War of the Rebellion: Serial 026 Page 0687 Chapter XXX. CORRESPONDENCE, ETC.-UNION.

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YORKTOWN, May 3, 1863-12 noon.

Major-General BUTTERFIELD:

I learn that the enemy have left the White House on the Pamunkey. They have planted torpedoes there in the river. I cannot learn whether the bridge has been destroyed.

E. D. KEYES,

Major-General.

MAY 3, 1863.

General DIX:

Garnett's and Benning's brigade joined, from Carolina, and Kemper's is on the way from near Gatesville. Longstreet's plans and arrangements were all for permanent occupation. He designed to push the siege, and Hooker's move and my preparation only prevented. His force was over 30,000. When he can will return with the same end in view.

Wounded yesterday.

PECK,

Major-General.

FORT MONROE, May 3, 1863.

Major General JOHN J. PECK:

I saw Admiral [Lee] last evening on the Nansemond. He expressed the opinion that there had at no time been a large force at Suffolk-not over 20,000-and that the enemy had only a few movable guns. I have no doubt it is from him that the views which seem to prevail in Washington have been derived. I think I shall be with you to-day. Will advise you as soon as I get my mail.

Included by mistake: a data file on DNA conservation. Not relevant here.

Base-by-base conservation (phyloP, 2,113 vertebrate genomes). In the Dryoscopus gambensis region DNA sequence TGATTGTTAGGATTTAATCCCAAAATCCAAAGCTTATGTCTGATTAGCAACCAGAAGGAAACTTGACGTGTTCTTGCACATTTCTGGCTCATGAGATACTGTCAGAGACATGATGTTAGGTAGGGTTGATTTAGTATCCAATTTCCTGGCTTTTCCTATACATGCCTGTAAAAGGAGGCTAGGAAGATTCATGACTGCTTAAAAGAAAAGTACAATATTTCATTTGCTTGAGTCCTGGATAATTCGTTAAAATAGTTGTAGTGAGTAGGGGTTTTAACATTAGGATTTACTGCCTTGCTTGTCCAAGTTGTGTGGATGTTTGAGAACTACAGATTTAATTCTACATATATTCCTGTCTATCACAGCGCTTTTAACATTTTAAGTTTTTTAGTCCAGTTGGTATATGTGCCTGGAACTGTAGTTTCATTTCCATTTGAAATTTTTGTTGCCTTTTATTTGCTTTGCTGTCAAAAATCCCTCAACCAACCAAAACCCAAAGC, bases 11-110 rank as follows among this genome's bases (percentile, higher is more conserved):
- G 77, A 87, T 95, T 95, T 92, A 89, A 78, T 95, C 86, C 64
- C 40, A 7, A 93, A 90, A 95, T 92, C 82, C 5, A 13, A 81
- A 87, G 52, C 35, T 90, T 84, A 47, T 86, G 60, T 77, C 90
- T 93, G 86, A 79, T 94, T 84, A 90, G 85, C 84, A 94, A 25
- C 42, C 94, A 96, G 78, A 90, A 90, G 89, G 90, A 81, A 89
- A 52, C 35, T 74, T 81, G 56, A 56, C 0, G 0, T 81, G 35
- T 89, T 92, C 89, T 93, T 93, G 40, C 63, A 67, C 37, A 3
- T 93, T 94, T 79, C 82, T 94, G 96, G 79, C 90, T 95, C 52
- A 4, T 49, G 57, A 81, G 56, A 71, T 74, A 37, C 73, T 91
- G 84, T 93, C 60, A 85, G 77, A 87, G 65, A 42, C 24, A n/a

JOHN A. DIX,

Major-General.

FORT MONROE, VA., May 3, 1863.

Major General H. W. HALLECK,

General-in-Chief:

I have just received the following dispatch from General Peck. From my personal observation to-day I am satisfied that the conclusion he and the other general officers named came to is right. Our loss will probably reach 60 in killed and wounded:

The reconnaissance in force has been pushed up very close to the enemy's main line of intrenchments, which is strong and flanked by artificial and natural obstructions. It is evident that he has considerable force massed there, and means to make a strong fight if pressed. It cannot be attacked without a greater loss than I can afford at this time. My position is secure now, and in crossing the river on a single bridge to fight a battle on his ground much risk is assumed. These views are entertained by Generals Getty and Gordon. The troops have been under fire nearly all day, and behaved with great spirit and gallantry, and I shall withdraw them probably during the night. At this time 42 wounded are reported. I regret to say that Colonel Ringold, of the One hundred and third New York, was twice wounded. He is an officer of much merit.

JOHN A. DIX,

Major-General, Commanding.